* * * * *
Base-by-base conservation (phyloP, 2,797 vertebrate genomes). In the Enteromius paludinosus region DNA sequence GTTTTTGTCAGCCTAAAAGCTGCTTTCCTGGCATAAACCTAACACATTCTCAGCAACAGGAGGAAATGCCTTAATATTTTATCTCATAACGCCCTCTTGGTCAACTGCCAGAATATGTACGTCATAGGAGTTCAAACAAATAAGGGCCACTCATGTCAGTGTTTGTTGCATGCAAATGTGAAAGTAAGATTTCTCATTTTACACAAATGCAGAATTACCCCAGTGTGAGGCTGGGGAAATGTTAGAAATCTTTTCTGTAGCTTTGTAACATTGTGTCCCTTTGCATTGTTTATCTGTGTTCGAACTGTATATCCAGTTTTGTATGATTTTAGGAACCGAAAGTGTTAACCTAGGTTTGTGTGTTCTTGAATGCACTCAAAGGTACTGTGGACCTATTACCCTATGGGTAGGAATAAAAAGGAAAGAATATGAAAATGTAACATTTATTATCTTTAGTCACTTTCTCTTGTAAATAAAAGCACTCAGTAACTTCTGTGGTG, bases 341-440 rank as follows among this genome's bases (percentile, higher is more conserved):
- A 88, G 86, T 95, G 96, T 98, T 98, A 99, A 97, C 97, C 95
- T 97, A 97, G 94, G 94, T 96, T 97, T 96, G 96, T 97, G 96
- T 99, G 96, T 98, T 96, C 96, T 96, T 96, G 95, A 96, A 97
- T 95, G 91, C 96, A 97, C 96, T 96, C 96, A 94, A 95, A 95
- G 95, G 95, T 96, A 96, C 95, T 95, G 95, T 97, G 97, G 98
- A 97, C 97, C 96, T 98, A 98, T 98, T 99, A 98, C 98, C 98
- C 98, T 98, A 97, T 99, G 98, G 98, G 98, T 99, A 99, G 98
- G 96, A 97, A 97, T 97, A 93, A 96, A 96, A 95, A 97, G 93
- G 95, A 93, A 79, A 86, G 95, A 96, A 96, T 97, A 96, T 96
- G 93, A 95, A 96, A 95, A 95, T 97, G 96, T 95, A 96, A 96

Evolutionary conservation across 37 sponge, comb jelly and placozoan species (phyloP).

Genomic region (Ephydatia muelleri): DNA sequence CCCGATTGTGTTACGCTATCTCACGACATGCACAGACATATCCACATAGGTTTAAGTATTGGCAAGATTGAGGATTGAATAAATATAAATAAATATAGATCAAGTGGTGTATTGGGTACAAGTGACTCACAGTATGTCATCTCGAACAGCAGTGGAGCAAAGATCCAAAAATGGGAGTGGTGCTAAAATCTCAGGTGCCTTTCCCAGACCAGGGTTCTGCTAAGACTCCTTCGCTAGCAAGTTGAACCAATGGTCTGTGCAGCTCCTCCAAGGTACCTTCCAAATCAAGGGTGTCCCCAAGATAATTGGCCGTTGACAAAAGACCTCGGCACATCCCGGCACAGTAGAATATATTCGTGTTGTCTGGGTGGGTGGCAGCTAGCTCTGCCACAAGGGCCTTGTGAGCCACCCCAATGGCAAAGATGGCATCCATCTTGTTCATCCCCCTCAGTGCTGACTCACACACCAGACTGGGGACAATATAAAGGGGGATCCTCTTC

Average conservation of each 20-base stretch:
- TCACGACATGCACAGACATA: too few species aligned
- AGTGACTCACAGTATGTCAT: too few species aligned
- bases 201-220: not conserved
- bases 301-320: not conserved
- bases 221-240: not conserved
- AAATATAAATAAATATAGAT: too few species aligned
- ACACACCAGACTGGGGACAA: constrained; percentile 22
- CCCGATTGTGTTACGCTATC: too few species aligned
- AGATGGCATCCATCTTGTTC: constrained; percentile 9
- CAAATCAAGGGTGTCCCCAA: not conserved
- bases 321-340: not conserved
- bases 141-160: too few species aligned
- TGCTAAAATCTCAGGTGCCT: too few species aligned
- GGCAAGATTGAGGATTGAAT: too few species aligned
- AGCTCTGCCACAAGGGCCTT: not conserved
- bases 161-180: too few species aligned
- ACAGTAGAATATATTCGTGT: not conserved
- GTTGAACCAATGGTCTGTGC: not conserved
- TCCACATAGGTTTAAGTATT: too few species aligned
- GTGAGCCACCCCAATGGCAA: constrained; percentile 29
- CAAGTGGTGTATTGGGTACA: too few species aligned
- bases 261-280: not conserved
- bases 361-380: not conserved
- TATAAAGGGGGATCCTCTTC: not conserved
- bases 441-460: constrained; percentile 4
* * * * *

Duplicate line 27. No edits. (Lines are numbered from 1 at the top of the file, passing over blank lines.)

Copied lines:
- TGCTAAAATCTCAGGTGCCT: too few species aligned